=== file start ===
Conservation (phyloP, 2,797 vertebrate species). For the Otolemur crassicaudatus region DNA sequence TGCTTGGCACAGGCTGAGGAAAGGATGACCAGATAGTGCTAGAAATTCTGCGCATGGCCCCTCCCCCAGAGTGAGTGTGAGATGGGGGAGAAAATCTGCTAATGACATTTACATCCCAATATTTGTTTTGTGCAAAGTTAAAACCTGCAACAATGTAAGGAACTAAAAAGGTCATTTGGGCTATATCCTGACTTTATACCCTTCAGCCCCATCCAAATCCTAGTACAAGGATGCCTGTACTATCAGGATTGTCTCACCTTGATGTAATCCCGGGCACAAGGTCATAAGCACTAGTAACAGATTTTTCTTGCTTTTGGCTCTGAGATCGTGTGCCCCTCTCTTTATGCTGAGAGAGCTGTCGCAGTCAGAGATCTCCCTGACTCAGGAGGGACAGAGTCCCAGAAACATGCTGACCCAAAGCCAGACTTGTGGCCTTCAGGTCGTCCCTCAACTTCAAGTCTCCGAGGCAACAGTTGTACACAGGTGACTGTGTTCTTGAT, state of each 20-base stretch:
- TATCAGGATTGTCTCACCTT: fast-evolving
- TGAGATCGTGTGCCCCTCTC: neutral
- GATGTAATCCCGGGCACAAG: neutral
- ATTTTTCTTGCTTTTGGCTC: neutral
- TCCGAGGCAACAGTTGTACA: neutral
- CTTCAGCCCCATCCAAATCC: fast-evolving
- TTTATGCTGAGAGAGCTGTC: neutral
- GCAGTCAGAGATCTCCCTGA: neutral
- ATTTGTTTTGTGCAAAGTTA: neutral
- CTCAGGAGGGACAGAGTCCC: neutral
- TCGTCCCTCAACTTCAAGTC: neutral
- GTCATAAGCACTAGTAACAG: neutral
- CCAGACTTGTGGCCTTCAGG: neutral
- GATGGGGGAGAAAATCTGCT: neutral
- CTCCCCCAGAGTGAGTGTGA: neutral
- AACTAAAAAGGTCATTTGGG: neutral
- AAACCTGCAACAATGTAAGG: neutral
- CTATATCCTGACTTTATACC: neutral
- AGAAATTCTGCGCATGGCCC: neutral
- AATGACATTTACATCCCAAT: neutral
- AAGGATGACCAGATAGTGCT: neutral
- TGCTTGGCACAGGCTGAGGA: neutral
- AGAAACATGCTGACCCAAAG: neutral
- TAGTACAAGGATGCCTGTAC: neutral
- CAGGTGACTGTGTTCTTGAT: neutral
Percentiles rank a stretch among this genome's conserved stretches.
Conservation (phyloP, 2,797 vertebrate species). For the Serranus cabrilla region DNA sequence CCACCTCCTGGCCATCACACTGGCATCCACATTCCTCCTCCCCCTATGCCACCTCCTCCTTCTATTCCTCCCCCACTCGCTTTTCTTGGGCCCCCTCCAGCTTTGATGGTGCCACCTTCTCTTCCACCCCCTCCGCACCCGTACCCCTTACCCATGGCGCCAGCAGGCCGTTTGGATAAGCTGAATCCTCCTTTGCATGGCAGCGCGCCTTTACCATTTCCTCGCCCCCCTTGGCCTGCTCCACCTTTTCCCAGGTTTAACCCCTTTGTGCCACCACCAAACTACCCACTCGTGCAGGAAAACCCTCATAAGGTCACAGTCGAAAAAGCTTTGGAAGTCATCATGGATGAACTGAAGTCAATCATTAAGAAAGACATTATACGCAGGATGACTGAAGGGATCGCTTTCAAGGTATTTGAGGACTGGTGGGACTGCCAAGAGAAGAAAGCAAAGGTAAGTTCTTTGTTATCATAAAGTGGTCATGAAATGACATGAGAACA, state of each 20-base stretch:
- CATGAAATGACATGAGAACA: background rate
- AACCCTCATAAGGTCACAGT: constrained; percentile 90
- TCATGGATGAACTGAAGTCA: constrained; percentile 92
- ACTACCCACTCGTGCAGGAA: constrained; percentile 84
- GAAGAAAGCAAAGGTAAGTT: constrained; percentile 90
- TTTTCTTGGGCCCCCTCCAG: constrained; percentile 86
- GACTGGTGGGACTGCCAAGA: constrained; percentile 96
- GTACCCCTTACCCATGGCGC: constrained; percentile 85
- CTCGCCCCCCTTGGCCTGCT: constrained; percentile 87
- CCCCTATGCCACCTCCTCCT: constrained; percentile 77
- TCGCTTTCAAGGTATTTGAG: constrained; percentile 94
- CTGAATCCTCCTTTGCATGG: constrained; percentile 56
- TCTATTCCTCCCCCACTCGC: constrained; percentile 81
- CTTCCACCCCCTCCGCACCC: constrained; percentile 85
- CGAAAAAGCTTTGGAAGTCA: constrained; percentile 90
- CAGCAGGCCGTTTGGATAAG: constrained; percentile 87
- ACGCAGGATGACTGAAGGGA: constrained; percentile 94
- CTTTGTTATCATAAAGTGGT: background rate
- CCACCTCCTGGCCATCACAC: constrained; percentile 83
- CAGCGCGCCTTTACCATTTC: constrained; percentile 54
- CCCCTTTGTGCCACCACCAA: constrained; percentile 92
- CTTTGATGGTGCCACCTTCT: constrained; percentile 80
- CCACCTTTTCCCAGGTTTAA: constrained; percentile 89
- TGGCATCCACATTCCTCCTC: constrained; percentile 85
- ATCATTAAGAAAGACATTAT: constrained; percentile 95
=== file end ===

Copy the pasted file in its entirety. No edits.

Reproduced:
Conservation (phyloP, 2,797 vertebrate species). For the Otolemur crassicaudatus region DNA sequence TGCTTGGCACAGGCTGAGGAAAGGATGACCAGATAGTGCTAGAAATTCTGCGCATGGCCCCTCCCCCAGAGTGAGTGTGAGATGGGGGAGAAAATCTGCTAATGACATTTACATCCCAATATTTGTTTTGTGCAAAGTTAAAACCTGCAACAATGTAAGGAACTAAAAAGGTCATTTGGGCTATATCCTGACTTTATACCCTTCAGCCCCATCCAAATCCTAGTACAAGGATGCCTGTACTATCAGGATTGTCTCACCTTGATGTAATCCCGGGCACAAGGTCATAAGCACTAGTAACAGATTTTTCTTGCTTTTGGCTCTGAGATCGTGTGCCCCTCTCTTTATGCTGAGAGAGCTGTCGCAGTCAGAGATCTCCCTGACTCAGGAGGGACAGAGTCCCAGAAACATGCTGACCCAAAGCCAGACTTGTGGCCTTCAGGTCGTCCCTCAACTTCAAGTCTCCGAGGCAACAGTTGTACACAGGTGACTGTGTTCTTGAT, state of each 20-base stretch:
- TATCAGGATTGTCTCACCTT: fast-evolving
- TGAGATCGTGTGCCCCTCTC: neutral
- GATGTAATCCCGGGCACAAG: neutral
- ATTTTTCTTGCTTTTGGCTC: neutral
- TCCGAGGCAACAGTTGTACA: neutral
- CTTCAGCCCCATCCAAATCC: fast-evolving
- TTTATGCTGAGAGAGCTGTC: neutral
- GCAGTCAGAGATCTCCCTGA: neutral
- ATTTGTTTTGTGCAAAGTTA: neutral
- CTCAGGAGGGACAGAGTCCC: neutral
- TCGTCCCTCAACTTCAAGTC: neutral
- GTCATAAGCACTAGTAACAG: neutral
- CCAGACTTGTGGCCTTCAGG: neutral
- GATGGGGGAGAAAATCTGCT: neutral
- CTCCCCCAGAGTGAGTGTGA: neutral
- AACTAAAAAGGTCATTTGGG: neutral
- AAACCTGCAACAATGTAAGG: neutral
- CTATATCCTGACTTTATACC: neutral
- AGAAATTCTGCGCATGGCCC: neutral
- AATGACATTTACATCCCAAT: neutral
- AAGGATGACCAGATAGTGCT: neutral
- TGCTTGGCACAGGCTGAGGA: neutral
- AGAAACATGCTGACCCAAAG: neutral
- TAGTACAAGGATGCCTGTAC: neutral
- CAGGTGACTGTGTTCTTGAT: neutral
Percentiles rank a stretch among this genome's conserved stretches.
Conservation (phyloP, 2,797 vertebrate species). For the Serranus cabrilla region DNA sequence CCACCTCCTGGCCATCACACTGGCATCCACATTCCTCCTCCCCCTATGCCACCTCCTCCTTCTATTCCTCCCCCACTCGCTTTTCTTGGGCCCCCTCCAGCTTTGATGGTGCCACCTTCTCTTCCACCCCCTCCGCACCCGTACCCCTTACCCATGGCGCCAGCAGGCCGTTTGGATAAGCTGAATCCTCCTTTGCATGGCAGCGCGCCTTTACCATTTCCTCGCCCCCCTTGGCCTGCTCCACCTTTTCCCAGGTTTAACCCCTTTGTGCCACCACCAAACTACCCACTCGTGCAGGAAAACCCTCATAAGGTCACAGTCGAAAAAGCTTTGGAAGTCATCATGGATGAACTGAAGTCAATCATTAAGAAAGACATTATACGCAGGATGACTGAAGGGATCGCTTTCAAGGTATTTGAGGACTGGTGGGACTGCCAAGAGAAGAAAGCAAAGGTAAGTTCTTTGTTATCATAAAGTGGTCATGAAATGACATGAGAACA, state of each 20-base stretch:
- CATGAAATGACATGAGAACA: background rate
- AACCCTCATAAGGTCACAGT: constrained; percentile 90
- TCATGGATGAACTGAAGTCA: constrained; percentile 92
- ACTACCCACTCGTGCAGGAA: constrained; percentile 84
- GAAGAAAGCAAAGGTAAGTT: constrained; percentile 90
- TTTTCTTGGGCCCCCTCCAG: constrained; percentile 86
- GACTGGTGGGACTGCCAAGA: constrained; percentile 96
- GTACCCCTTACCCATGGCGC: constrained; percentile 85
- CTCGCCCCCCTTGGCCTGCT: constrained; percentile 87
- CCCCTATGCCACCTCCTCCT: constrained; percentile 77
- TCGCTTTCAAGGTATTTGAG: constrained; percentile 94
- CTGAATCCTCCTTTGCATGG: constrained; percentile 56
- TCTATTCCTCCCCCACTCGC: constrained; percentile 81
- CTTCCACCCCCTCCGCACCC: constrained; percentile 85
- CGAAAAAGCTTTGGAAGTCA: constrained; percentile 90
- CAGCAGGCCGTTTGGATAAG: constrained; percentile 87
- ACGCAGGATGACTGAAGGGA: constrained; percentile 94
- CTTTGTTATCATAAAGTGGT: background rate
- CCACCTCCTGGCCATCACAC: constrained; percentile 83
- CAGCGCGCCTTTACCATTTC: constrained; percentile 54
- CCCCTTTGTGCCACCACCAA: constrained; percentile 92
- CTTTGATGGTGCCACCTTCT: constrained; percentile 80
- CCACCTTTTCCCAGGTTTAA: constrained; percentile 89
- TGGCATCCACATTCCTCCTC: constrained; percentile 85
- ATCATTAAGAAAGACATTAT: constrained; percentile 95